The dud airport model is more common. Lleida in Catalonia and nearby Huesca in Aragon both have shiny new ones. The latter has no scheduled services, the former only nine. Both small cities are connected by a high-speed rail line to the hub airport at Barcelona.

On a smaller scale, my home town of Vélez-Málaga (pop. 50,000) is about to close the underused new tram built by the previous mayor, connecting the old town inland to its coastal satellite Torre del Mar.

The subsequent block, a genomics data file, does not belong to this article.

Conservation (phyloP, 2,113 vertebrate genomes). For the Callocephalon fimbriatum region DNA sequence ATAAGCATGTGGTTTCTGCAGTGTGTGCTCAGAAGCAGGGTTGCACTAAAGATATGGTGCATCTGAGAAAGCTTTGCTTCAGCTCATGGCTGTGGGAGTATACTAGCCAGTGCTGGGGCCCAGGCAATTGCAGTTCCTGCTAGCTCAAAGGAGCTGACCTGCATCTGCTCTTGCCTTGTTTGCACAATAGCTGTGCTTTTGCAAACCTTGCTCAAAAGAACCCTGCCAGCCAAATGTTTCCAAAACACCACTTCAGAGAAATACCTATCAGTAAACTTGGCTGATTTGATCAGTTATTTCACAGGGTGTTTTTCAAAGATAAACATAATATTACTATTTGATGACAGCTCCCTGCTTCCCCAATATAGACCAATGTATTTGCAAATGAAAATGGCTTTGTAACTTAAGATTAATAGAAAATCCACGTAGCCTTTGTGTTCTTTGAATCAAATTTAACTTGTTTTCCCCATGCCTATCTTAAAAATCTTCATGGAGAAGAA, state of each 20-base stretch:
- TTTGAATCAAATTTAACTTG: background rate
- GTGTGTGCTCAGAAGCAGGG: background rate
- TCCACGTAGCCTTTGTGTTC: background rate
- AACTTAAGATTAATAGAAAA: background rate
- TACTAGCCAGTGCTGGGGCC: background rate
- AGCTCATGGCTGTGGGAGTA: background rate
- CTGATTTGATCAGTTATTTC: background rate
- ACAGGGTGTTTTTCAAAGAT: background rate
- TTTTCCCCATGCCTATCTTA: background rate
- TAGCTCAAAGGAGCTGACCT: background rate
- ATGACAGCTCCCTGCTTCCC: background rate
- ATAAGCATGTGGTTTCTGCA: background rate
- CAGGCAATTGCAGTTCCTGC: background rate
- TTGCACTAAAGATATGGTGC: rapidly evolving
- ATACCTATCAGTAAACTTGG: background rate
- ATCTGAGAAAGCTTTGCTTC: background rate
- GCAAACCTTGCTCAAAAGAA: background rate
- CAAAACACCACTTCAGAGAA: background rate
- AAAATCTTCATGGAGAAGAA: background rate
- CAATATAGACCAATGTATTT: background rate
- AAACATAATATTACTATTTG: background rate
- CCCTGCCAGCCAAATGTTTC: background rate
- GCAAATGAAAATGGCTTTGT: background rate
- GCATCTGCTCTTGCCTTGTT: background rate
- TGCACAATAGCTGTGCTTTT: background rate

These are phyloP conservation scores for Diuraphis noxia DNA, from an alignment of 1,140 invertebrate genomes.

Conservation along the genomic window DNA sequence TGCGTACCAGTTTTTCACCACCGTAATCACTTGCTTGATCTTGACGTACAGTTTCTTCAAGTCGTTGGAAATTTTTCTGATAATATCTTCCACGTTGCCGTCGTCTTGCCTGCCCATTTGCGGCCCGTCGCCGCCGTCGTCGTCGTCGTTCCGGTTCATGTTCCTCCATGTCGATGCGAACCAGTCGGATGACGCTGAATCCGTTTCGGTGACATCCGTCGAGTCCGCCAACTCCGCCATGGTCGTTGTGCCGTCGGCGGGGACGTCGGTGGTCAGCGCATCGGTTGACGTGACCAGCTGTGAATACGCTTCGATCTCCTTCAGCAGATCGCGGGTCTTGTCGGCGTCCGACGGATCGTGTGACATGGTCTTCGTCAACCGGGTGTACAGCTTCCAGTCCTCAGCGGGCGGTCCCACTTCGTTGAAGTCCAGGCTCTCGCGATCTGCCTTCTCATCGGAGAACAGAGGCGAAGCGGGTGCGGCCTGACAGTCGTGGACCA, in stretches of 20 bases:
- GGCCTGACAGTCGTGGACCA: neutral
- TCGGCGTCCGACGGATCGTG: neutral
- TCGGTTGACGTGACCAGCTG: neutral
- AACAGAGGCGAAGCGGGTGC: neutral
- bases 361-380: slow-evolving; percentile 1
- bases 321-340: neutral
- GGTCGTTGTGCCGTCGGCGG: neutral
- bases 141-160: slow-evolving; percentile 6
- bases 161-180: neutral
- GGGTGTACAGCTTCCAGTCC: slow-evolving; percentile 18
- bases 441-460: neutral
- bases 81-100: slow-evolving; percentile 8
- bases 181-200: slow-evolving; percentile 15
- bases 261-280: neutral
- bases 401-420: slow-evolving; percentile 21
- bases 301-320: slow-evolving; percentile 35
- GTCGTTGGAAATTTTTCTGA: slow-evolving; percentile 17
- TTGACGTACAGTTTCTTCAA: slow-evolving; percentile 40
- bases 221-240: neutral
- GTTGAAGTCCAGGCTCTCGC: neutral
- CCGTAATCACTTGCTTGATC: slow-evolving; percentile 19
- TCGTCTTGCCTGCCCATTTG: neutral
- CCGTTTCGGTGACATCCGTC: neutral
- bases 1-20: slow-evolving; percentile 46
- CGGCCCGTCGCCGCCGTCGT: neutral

Two observations which won’t be noticed against the tide of stereotyping. Over the last decade, Spain’s central government has been running a very conservative fiscal policy, with a a primary surplus until the property boom imploded and banks had to be rescued on a massive scale. (In retrospect, the central bank should have seized and bankrupted them like the FDIC, paid off the retail depositors, and let the German wholesale lenders go begging to Mrs. Merkel. They’d be facing the same lectures now, but without the imposed austerity.) National investment spending has been pretty sensible: motorways, research, high-speed rail lines – justified by the poor quality of the legacy network -, and perhaps we should count subsidies to investments by renewable energy operators. The waste has been by regional and local government. Most of the bust banks were regional Caixas, with ties to regional politicians. The Valencia region was within days of a default a week ago and had to be bailed out by the central government.